OPEC oil ministers, most resolved not to cut production levels amid stubbornly high prices, focused Tuesday on political instability, terrorist threats and other factors shaking confidence in the world’s crude markets.
Worries over Iran’s nuclear ambitions, militant threats in Nigeria and attacks on Middle East facilities — including last month’s bombing of the world’s largest oil-processing complex in Saudi Arabia — have stoked concerns about supply disruptions as OPEC maps out its pumping and pricing strategies for spring and summer.
With consensus building among the Organization of Petroleum Exporting Countries not to lower production, and with crude-oil prices hovering above $62 a barrel, the 11-nation group planned to assess “the influence of new political issues on the oil market,” Qatar’s oil minister, Abdullah bin Hamad al Attiyah, said before Wednesday’s meeting in Vienna.
Attiyah said oil ministers also would discuss demands on the market in the second quarter, a period when demand usually decreases. The International Energy Agency estimates that demand will fall by 2 million barrels a day in the April-June quarter.
Recent attacks by militants on Nigerian pipelines and oil facilities have reduced the country’s production by 455,000 barrels a day. Nigeria normally exports 2.5 million barrels daily.
“The tangible, physical disruption of Nigerian supply has propped up prices over the past few weeks,” said Jason Schenker, an economist with U.S.-based Wachovia Corp. “That’s a big deal. And then we just saw prices shoot up again over Iran.”
Iran’s OPEC governor, Hussein Kazempour Ardebili, told the unofficial ISNA news agency that Tehran’s escalating standoff with the West over its suspect nuclear program would not affect its exports of crude, saying Iran would continue to serve as “a stable source of supply and as one of the main suppliers of oil to the world.”
His comments came as the International Atomic Energy Agency’s 35-nation board met in Vienna amid threats by Iran to begin large-scale uranium enrichment if the U.N. Security Council intervenes.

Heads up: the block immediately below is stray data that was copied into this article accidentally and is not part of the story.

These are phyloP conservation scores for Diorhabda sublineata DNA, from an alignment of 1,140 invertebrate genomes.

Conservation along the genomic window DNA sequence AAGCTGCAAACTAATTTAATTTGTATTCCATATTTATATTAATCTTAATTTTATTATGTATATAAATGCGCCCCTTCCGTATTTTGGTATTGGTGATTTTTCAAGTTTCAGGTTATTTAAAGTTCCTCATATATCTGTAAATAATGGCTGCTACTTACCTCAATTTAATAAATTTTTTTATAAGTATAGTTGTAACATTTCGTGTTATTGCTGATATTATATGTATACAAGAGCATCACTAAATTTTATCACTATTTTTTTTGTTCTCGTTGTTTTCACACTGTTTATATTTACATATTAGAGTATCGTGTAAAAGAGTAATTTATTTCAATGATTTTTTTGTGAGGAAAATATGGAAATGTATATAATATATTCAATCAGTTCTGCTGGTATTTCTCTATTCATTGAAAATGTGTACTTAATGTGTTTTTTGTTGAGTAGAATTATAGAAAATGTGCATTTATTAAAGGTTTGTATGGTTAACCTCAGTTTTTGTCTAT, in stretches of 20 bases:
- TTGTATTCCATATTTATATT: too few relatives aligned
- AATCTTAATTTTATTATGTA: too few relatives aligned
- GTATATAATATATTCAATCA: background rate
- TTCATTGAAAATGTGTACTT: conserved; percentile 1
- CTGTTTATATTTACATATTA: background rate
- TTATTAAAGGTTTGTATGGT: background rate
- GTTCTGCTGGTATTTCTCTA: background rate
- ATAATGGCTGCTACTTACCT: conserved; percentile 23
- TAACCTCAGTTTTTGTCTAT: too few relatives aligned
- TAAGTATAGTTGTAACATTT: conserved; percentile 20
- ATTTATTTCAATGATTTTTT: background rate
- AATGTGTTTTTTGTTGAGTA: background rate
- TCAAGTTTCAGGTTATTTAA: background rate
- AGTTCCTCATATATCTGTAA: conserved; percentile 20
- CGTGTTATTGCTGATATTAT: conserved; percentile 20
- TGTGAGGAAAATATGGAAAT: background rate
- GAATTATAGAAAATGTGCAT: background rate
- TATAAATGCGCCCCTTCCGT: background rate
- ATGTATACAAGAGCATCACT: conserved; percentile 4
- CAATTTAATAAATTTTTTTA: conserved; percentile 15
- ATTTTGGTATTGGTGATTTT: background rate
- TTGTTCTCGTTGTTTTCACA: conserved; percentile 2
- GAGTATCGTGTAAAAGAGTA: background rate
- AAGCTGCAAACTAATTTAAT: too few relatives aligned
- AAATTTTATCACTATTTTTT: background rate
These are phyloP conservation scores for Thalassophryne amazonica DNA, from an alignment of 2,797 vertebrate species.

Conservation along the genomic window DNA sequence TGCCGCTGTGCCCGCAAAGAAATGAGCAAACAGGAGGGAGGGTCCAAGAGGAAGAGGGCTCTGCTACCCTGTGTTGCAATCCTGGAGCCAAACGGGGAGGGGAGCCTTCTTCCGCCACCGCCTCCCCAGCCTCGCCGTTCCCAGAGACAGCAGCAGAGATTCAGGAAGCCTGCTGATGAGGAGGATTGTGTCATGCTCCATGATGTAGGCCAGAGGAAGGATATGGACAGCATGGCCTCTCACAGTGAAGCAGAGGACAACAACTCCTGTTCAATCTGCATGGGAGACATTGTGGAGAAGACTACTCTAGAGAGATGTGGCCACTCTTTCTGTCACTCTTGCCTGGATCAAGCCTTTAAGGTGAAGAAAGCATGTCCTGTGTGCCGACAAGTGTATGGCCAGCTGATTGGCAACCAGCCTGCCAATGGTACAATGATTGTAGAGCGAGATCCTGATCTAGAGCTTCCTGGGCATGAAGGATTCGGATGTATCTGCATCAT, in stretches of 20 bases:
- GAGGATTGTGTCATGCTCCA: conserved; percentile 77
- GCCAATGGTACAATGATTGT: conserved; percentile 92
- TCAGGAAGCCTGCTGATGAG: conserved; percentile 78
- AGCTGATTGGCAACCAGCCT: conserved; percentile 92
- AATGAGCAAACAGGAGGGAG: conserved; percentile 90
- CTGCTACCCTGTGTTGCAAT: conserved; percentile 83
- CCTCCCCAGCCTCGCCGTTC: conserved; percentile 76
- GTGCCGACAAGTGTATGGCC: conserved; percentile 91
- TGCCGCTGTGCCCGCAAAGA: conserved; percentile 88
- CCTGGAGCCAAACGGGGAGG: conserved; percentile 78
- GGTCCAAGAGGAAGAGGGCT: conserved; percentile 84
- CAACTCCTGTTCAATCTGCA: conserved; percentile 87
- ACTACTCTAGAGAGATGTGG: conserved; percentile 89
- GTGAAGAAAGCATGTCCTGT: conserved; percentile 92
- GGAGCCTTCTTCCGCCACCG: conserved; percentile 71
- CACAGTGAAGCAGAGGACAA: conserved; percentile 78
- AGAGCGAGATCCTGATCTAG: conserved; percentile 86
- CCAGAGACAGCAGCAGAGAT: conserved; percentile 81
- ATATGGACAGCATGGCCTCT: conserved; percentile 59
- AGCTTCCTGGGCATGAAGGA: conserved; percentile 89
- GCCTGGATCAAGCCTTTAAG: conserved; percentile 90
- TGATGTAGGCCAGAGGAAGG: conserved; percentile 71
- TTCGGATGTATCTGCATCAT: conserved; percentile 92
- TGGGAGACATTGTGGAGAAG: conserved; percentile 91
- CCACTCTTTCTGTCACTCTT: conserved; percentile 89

Kuwait’s energy minister, Sheik Ahmed Fahd Al Ahmed Al Sabah, said oil prices should begin to fall next month, assuming that OPEC — which pumps about a third of the world’s oil — maintains output at current levels and geopolitical tensions do not worsen.
OPEC’s official output target is 28 million barrels per day, though that does not include Iraq, which adds an additional 1.5 million barrels. Al Sabah said there will be an “oversupply” of 1.5 million to 2 million barrels a day in the second quarter, in part because of a milder-than-usual winter in the northern United States.
“No doubt that what keeps the oil prices at the current level is instability, and the political situations in the areas of the oil-producing countries affect the markets,” said Saudi Oil Minister Ali Naimi, but he cautioned: “There is no fear that oil will not be available.”
Naimi said in an interview with the pan-Arabic newspaper Al Hayat that his country also opposed production cuts.
But Venezuela’s oil minister, Rafael Ramirez, said last week that OPEC members should consider cutting production by 500,000 to 1 million barrels of crude a day. The South American country is one of the group’s most strident voices in favor of constraining output to keep prices high.
“I think an OPEC price ceiling of $40-$50 a barrel is favorable for the organization’s members,” Shamkhi Faraj, a top Iraqi oil official, told reporters Monday before leaving Baghdad for Vienna. He, too, predicted the production ceiling would remain unchanged.
Mohammed al-Hamli, oil minister of the United Arab Emirates, said Tuesday that the cartel’s output was “already adequate.”
OPEC’s acting secretary-general, Mohammed Barkindo of Nigeria, said Tuesday that he expected no surprises from the meeting.
Light, sweet crude for April delivery was down 31 cents to $62.10 a barrel in electronic trading Tuesday on the New York Mercantile Exchange. April Brent on the ICE Futures exchange gained 24 cents to $62.58 a barrel.
Iran’s Ardebili also suggested the group was unlikely to raise the ceiling and urged member producers to demonstrate an “observance of discipline” by not pumping above their quotas.